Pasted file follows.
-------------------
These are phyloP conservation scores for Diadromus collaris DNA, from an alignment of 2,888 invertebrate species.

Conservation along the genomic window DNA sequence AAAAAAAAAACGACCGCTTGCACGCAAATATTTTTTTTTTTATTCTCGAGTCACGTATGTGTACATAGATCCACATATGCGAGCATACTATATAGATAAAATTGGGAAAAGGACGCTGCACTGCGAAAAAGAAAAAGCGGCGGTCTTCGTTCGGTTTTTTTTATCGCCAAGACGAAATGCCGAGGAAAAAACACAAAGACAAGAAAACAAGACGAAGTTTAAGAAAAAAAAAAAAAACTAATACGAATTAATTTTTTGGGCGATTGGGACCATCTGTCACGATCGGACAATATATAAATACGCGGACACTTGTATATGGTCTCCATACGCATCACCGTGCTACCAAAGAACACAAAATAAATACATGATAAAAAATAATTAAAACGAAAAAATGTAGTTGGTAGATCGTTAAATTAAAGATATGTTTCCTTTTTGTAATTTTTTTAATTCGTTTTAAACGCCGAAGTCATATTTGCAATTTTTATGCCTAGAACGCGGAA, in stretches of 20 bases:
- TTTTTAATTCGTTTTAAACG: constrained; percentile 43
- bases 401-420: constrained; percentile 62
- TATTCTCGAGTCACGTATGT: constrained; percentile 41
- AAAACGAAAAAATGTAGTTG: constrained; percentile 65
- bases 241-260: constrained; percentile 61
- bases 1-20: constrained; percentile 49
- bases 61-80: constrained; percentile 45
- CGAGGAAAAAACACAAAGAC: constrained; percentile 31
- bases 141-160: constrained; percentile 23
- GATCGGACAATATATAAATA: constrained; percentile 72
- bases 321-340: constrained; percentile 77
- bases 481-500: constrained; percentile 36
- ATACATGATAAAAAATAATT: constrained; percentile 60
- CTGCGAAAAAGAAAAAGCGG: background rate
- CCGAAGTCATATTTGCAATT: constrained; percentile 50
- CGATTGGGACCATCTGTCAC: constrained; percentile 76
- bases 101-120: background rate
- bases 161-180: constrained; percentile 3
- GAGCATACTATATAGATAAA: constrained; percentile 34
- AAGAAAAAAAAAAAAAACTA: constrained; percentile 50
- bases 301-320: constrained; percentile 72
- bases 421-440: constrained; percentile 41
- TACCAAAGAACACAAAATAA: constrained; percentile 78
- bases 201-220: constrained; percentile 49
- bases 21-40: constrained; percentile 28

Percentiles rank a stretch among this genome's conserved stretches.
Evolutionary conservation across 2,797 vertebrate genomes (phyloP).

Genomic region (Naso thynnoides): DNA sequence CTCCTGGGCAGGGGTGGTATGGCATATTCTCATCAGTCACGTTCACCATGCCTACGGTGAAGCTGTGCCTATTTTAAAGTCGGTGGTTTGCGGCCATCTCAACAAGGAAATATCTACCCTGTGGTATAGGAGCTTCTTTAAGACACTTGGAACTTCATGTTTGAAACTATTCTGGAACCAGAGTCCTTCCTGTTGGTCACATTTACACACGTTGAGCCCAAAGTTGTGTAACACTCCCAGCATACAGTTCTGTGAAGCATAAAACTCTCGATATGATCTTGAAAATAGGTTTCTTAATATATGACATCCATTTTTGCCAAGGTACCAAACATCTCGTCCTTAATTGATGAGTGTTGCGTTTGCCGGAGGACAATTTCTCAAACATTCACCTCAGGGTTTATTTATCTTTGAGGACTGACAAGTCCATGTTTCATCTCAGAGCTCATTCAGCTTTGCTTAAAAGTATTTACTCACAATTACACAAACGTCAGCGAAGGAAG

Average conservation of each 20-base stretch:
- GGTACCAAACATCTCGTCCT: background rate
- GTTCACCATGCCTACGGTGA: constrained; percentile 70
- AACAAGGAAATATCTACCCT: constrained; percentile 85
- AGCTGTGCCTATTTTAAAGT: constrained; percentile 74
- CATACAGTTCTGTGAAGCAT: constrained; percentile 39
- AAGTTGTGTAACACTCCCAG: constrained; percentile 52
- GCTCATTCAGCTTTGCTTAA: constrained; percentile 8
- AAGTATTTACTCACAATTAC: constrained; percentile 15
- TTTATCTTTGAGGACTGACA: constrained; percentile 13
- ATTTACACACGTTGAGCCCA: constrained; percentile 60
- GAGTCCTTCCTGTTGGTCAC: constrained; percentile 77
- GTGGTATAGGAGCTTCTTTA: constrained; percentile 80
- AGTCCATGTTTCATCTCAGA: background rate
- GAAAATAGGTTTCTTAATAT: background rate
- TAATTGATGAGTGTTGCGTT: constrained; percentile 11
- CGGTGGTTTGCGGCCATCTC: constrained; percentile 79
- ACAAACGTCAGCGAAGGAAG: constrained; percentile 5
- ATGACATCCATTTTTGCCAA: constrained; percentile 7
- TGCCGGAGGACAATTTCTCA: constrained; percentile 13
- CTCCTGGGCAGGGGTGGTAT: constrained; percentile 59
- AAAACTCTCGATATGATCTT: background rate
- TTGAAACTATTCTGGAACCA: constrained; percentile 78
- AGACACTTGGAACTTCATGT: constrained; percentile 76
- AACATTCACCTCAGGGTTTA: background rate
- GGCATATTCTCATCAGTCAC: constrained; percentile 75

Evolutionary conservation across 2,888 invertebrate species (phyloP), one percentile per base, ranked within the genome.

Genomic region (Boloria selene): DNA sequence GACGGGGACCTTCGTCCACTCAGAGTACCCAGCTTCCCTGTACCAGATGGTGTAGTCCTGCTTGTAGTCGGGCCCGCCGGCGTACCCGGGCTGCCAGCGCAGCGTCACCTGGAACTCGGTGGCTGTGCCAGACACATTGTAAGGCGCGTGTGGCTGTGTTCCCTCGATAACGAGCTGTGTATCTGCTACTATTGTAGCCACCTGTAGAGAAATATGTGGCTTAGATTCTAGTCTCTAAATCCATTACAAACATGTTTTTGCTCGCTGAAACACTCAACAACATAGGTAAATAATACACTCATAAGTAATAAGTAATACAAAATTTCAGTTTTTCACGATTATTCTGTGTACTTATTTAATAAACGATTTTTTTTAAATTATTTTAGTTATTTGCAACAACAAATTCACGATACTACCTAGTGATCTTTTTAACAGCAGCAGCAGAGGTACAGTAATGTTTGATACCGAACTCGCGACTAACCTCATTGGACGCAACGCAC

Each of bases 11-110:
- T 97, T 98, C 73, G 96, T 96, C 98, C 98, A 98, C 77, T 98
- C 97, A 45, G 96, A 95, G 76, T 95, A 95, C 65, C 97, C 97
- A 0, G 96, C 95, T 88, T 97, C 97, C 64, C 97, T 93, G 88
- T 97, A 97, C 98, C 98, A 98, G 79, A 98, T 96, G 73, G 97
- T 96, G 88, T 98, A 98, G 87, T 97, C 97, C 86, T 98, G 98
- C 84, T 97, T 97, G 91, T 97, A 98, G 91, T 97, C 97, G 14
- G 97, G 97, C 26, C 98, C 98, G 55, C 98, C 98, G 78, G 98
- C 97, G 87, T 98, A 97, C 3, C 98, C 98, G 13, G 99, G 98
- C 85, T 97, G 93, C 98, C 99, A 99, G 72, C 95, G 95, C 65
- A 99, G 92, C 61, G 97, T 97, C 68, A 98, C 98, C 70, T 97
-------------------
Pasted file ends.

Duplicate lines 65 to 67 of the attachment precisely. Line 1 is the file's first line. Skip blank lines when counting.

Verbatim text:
- C 84, T 97, T 97, G 91, T 97, A 98, G 91, T 97, C 97, G 14
- G 97, G 97, C 26, C 98, C 98, G 55, C 98, C 98, G 78, G 98
- C 97, G 87, T 98, A 97, C 3, C 98, C 98, G 13, G 99, G 98